A Guide to Double Possessives

They're perfectly grammatical.
What to Know

The double possessive, usually using both of and 's to demonstrate possession, is grammatical. While it is sometimes unnecessary, it can be helpful for differentiating when the possessive (or genitive) case is about association or ownership, such as in "a picture of my friend" vs. "a picture of my friend's."


We'll illustrate with several delicious pies.

Grammatically, English sometimes gets doubly possessive—think "that mustache of Harry's," which could be revised to be singly possessive as "Harry's mustache." It's a curious thing, when you think about it. Curiosities of the language being our specialty, we're taking a closer look at the matter here.

First, a quick review of the grammatical possessive itself.

Possessives in English

The possessive, or genitive, form in English is typically shown with an 's or ' tacked onto the end of a name or noun. A singular noun normally gets the 's, while a plural noun that ends in a /s/ or /z/ sound takes simply ':

Mabel's entry in the baking contest was a lemon meringue pie.

Each entry's tag listed only the ingredients used.

Contestants' identities were to be entirely unknown to the judges.

Possessive adjectives and pronouns can often be used instead of a name or noun:

Mabel had made her pie by candlelight.

No one knew that the pie was hers.

A less common and more formal way to show possession is with of, which is normally used when it is a thing, rather than a person or animal, that has possession. Typically, that thing is not one that can be touched or held.

The winner of the contest [=the contest's winner] would be given the keys to the city.

The Double Possessive

Sometimes, however, English speakers will show the possession doubly, using two methods:

It had long been a dream of Mabel's to win the baking contest.

This kind of construction, known as the double possessive, or double genitive, dates back to Chaucer's time, and mostly gets used without being remarked upon by native speakers.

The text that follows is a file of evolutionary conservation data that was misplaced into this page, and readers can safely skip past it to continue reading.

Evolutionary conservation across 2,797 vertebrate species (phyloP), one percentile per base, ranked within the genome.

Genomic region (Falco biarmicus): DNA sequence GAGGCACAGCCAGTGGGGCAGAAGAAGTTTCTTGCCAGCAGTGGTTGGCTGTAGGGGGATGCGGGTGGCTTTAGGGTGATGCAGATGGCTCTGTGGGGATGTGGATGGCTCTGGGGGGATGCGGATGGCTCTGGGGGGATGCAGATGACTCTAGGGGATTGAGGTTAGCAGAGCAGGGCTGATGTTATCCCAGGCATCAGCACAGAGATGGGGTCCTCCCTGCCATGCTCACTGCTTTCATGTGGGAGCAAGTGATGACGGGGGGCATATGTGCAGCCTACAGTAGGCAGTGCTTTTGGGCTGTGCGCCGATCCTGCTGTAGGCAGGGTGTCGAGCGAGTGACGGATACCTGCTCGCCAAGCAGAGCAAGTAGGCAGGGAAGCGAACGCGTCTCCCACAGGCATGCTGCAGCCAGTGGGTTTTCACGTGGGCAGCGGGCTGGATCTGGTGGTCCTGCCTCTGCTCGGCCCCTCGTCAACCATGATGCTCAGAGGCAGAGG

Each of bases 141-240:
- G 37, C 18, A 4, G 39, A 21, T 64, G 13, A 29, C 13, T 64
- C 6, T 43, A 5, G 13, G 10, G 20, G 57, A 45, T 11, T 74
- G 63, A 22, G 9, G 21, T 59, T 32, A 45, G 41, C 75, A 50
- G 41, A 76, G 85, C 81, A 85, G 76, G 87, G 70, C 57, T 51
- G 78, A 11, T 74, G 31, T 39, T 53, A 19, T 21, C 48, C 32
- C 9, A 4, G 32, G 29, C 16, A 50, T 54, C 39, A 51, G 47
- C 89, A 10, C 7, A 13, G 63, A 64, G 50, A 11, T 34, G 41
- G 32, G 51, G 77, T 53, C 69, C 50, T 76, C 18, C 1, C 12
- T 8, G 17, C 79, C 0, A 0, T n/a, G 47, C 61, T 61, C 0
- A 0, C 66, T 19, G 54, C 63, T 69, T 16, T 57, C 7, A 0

There are, however, people who will tell you to avoid it, which you can easily do by rewriting:

It had long been Mabel's dream to win the baking contest.

But what if we want to keep that of construction, which is, after all, allowed? Let's see if we can keep it in a single possessive construction:

It had long been a dream of Mabel to win the baking contest.

The result is problematic in two ways. It's unidiomatic—no native speaker would say it. And it's muddy semantically: the phrase "a dream of Mabel" carries the potential meaning of "a dream about Mabel," which distracts the reader from the meaning intended.

Possession vs. Association

As we've talked about before, the possessive, or genitive, case isn't just about possession; it can also show that someone or something controls or is associated with someone or something else. The double possessive, or double genitive, serves to separate the possessive genitive from other functions of the genitive. "A dream of Mabel" can demonstrate the genitive of association, but "a dream of Mabel's" ensures that it's the genitive of possession at work.

This becomes even clearer with the classic "picture" example, first used by Joseph Priestly in the late 18th century. There is no denying the difference in meaning conveyed in "this picture of my friend" and "this picture of my friend's": the first is a picture in which the friend appears—an example of the genitive of association, and the second is a picture that belongs to the friend—an example of the genitive of possession. The double possessive, aka double genitive, proves useful, and can indeed be used without one having to worry about grammatical transgression.

Before we leave this curiosity entirely, there is an oddity to address. We said above that showing possession with of is normally used when it is a thing that has possession, rather than a person or animal having possession. The double possessive/double genitive, however, throws that out the window. We can say "a dream of Mabel's," but we cannot say "the winner of the contest's." It turns out that English only lets people and animals be doubly possessive, and insists that they use of to do so. Don't blame us. We're only the messenger.